“Bright, breezy and popular with a hip crowd, this Victorian converted warehouse hotel makes an ideal city base”
There are 59 rooms, spread over 4 floors. All are different, but each has a main colour pop - perhaps hot pink, neon orange, sunshine yellow or electric blue. Style is a mix of modern and vintage - Regency armchairs pimped up with vibrant fabrics, leather headboards, whimsical art, and lots of technology.
If you’re here to relax and spoil yourselves generally, book a Rooftop room. We stayed in a Rooftop Deluxe, and it was marvellous, with a terrace we could sit out on, sweeping views of the London skyline including The Gherkin, and loads of in-room space. The very comfy kingsize bed was dressed in crisp white linens, with a hot-pink throw matching a hot-water bottle and a shag rug on the parquet floor. There was a pot of pink orchids, a pile of Penguin books and a gorgeous Rob Ryan print on the wall. We requested an iron; it arrived in minutes, with a big smile. And we loved all the little extras: a Nespresso machine and separate milk frother, handfuls of Ren toiletries, thick robes to pad about in. It was quiet at night, not too hot (the downfall of many a hotel), and to be honest, we’d struggle to fault a thing. There are also Rooftop Studios and Rooftop Superiors, both gorgeous, just a bit smaller.
If you’re here to sightsee and simply want a London base, one of the smaller rooms will be fine. We really liked the Guest rooms, which maximise their space and still feel full of colour and comfort (though some are a little dark). The more expensive (non Rooftop) rooms offer more space and natural light, plus a desk (Superiors) and twin beds on request (Deluxes). Ceilings felt a little low in a couple, but all are lovely rooms in general.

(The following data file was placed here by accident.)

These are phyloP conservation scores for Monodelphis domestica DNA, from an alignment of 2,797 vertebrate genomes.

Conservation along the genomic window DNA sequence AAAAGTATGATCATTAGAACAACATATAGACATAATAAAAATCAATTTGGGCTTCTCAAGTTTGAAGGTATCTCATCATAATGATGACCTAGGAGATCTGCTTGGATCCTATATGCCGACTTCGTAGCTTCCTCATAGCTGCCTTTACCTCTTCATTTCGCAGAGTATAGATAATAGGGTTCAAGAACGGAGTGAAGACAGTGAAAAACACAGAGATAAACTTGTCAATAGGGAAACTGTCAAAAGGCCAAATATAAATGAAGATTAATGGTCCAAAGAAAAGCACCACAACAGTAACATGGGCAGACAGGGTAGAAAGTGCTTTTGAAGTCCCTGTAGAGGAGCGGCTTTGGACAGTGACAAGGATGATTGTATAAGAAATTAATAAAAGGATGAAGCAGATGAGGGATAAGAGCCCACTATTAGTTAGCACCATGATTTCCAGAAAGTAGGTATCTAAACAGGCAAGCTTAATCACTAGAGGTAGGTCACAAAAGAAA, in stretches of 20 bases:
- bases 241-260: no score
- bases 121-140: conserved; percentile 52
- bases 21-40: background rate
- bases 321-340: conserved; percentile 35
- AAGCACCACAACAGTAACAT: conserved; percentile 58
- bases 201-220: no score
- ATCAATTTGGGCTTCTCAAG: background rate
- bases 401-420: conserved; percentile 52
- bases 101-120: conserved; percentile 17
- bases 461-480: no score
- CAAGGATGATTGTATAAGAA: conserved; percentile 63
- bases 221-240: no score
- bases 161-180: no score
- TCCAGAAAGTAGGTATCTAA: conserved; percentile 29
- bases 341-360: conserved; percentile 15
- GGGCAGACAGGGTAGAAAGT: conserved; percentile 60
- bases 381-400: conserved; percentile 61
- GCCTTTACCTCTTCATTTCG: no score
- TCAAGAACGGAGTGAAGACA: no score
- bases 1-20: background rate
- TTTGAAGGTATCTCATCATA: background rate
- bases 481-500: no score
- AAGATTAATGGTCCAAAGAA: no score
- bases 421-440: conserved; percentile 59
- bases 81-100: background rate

The non-Rooftop rooms have a tea and coffee station on each floor.
In the morning, the Atrium's floor-to-ceiling windows are flooded with light for breakfast. A cooked meal is worth splashing out on (we'd recommend the avocado, bacon and mozzarella bagel with a 'Morning Melon' smoothie), and if you're still hungry you can pay a bit extra and indulge in the enormous continental buffet (pastries, homemade granola, fresh juices etc).
This is also where you can get coffee and pastries throughout the morning, as well as light lunches such as salads and sandwiches. In the summer months eat alfresco on St John's courtyard.
Come evening, Club Zetter specialises in wines, craft beers and cocktails. It's probably not the place for a formal meal, but they do tapas-style small plates and tasty charcuterie and cheese boards.
If want a change of scene, we'd recommend Gaucho Smithfields for steak, The Peasant for gastro-pubbery, and tapas bar Morito in Exmouth Market (little sister to the famous Moro). Or you could head across the courtyard to the fabulous Zetter Townhouse for one of their eclectic concoctions; the Rose Gimlets are legendary.